A drape adhesive 138 may be positioned between the second side 136 of the drape 114 and a portion of the epidermis 124 surrounding the tissue site 102 that may be intact. The drape adhesive 138 may hold the drape 114 in place and may aid the drape 114 to maintain reduced pressure in a sealed space 132 by fluidly sealing the drape 114 to the epidermis 124 surrounding the tissue site 102. Fluidly sealing the drape 114 to the epidermis 124 may refer to sealing of the drape 114 to the epidermis 124 so that fluid may be inhibited from passing between the drape 114 and the epidermis 124. The drape adhesive 138 may include another layer such as, for example, a gasket or additional sealing member. The drape adhesive 138 may take numerous forms. For example, the drape adhesive 138 may be a medically acceptable adhesive, such as a pressure-sensitive adhesive, that extends about a portion of, a periphery of, or about all of the drape 114; a double-sided drape tape; a paste; a hydrocolloid; a hydro-gel; a silicone gel; an organogel; or other sealing devices or elements. The drape adhesive 138 may also be a sealing ring or other device. In still another example, the drape adhesive 138 may be a releasable adhesive material capable of being removed from the tissue site 102 and reapplied to the tissue site 102. The drape adhesive 138 may be disposed on the second side 136 of the drape 114. Before use, the drape adhesive 138 may be covered by a release liner (not shown) to protect the attachment material 138 before being applied to the tissue site 102.

The connector 116 may include a base 160 and a connector body 162 having a cavity 164. In some embodiments, the base 160 may be coupled to one end of the connector body 162, extending from a peripheral portion of the connector body 162. The base 160 may be adjacent a portion of the cavity 164. The connector 116 may further include a cavity aperture 166 at one end of the connector body 162. For example, the cavity aperture 166 may be formed through or part of the base 160. A conduit port 168 may be coupled to the other end of the connector body 162. In some embodiments, for example, the conduit port 168 may extend from the connector body 162 as shown in FIG. 2A. The conduit port 168 may be fluidly coupled to the cavity 164. The conduit port 168 may include an aperture 170 for receiving a conduit, such as the conduit 110. When the connector 116 is positioned at the tissue site 102, the base 160 may be positioned adjacent the first side 134 of the drape 114 over the manifold 112 so that the cavity 164 is fluidly coupled to the exposed portion 129 of the manifold 112 through the drape aperture 115 of the drape 114. The base 160 may be coupled to the first side 134 of the drape 114 by a base adhesive 152 that holds the connector 116 in place on the drape 114. The base adhesive 152 may be similar to the drape adhesive 138. In some embodiments, the base adhesive 152 may have releasable characteristics allowing for the connector 116 to be removed from and reapplied to the drape 114.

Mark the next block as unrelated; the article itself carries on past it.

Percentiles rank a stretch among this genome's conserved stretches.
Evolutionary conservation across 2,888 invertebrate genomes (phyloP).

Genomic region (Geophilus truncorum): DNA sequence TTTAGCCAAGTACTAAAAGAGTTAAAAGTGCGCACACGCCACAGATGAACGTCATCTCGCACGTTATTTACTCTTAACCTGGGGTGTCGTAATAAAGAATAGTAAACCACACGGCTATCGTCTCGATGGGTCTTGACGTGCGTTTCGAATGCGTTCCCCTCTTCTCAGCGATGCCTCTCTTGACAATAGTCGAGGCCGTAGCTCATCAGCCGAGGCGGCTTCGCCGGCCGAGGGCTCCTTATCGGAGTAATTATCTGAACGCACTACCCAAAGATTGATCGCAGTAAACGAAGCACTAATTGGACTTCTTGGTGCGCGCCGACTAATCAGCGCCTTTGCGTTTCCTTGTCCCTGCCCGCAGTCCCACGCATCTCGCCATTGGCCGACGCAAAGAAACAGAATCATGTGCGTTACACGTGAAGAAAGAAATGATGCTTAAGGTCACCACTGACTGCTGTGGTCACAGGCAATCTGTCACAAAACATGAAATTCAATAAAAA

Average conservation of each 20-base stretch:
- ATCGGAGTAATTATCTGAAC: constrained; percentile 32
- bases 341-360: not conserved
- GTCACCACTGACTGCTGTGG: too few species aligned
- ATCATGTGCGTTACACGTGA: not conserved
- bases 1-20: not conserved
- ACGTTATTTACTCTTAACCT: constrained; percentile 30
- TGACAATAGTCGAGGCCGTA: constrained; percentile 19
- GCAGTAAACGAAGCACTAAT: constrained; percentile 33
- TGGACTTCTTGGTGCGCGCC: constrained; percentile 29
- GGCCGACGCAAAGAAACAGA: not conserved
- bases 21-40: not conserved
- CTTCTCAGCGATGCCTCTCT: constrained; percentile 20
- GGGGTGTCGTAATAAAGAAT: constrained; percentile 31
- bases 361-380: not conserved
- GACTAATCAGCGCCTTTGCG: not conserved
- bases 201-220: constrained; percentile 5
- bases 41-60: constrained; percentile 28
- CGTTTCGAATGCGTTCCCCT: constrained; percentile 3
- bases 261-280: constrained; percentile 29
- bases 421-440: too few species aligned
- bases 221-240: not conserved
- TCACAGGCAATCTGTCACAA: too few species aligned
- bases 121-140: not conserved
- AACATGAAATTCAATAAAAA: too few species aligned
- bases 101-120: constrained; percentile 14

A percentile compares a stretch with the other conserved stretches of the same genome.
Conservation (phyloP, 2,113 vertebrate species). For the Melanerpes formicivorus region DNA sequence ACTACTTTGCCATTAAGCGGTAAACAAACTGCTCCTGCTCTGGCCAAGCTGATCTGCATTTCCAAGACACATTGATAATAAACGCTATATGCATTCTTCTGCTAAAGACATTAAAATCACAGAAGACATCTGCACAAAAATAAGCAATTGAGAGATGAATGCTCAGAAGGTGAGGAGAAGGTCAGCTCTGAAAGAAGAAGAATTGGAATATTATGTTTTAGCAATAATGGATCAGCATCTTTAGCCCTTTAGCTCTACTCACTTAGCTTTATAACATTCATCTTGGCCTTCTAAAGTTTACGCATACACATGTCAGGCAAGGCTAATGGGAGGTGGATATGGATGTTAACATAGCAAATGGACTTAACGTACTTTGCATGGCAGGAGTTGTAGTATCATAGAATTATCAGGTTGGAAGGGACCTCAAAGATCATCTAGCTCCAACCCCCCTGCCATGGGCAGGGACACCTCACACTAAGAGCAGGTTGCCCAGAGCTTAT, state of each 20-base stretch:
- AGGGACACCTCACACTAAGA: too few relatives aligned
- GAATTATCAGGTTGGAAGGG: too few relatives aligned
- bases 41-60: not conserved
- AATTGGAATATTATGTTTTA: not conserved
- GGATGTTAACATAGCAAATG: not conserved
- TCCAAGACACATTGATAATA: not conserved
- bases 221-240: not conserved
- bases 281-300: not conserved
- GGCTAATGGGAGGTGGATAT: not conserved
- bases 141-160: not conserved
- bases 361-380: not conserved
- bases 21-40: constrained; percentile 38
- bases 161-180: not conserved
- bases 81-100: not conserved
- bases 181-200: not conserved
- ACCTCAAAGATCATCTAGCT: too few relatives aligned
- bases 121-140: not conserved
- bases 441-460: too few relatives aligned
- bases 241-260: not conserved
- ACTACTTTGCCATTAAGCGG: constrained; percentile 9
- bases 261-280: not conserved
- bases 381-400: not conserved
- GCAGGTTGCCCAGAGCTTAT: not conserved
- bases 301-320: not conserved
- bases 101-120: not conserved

As used herein, the term “coupled” includes coupling via a separate object and includes direct coupling. The term “coupled” also encompasses two or more components that are continuous with one another by virtue of each of the components being formed from the same piece of material. Also, the term “coupled” may include chemical, such as via a chemical bond, mechanical, thermal, or electrical coupling. Fluid coupling may mean that fluid may be in communication between the designated parts or locations. Pneumatic coupling may mean, in part, that gas or gas pressure may be in communication between the designated parts or locations.

The conduit 110 may be a multi-lumen conduit having a primary lumen 142 and a secondary lumen 144. The conduit 110 may have different shapes and include more or fewer primary lumens 142 and secondary lumens 144. The primary lumen 142 may deliver reduced pressure, and the secondary lumen 144 may function as a sensing lumen. When the conduit 110 is disposed within the aperture 170, the primary lumen 142 and the secondary lumen 144 may be in fluid communication with the cavity 164. As the primary lumen 142 provides reduced pressure to the tissue site 102, exudates and other fluids may be drawn through the primary lumen 142. The secondary lumen 144 may be configured to be fluidly isolated from the primary lumen 142 so as not to interfere with the process of sensing the pressure. Liquids or exudates communicated through the primary lumen 142 may be removed from the conduit 110 and may be retained within a liquid-collection chamber (not shown) fluidly coupled to the conduit 110. In some embodiments, the secondary lumen 144 may fluidly communicate pressure at a terminal end of the conduit 110 within the connector 116 to the pressure sensors 151. The pressure communicated by the secondary lumen 144 may be representative of the pressure at the tissue site 102.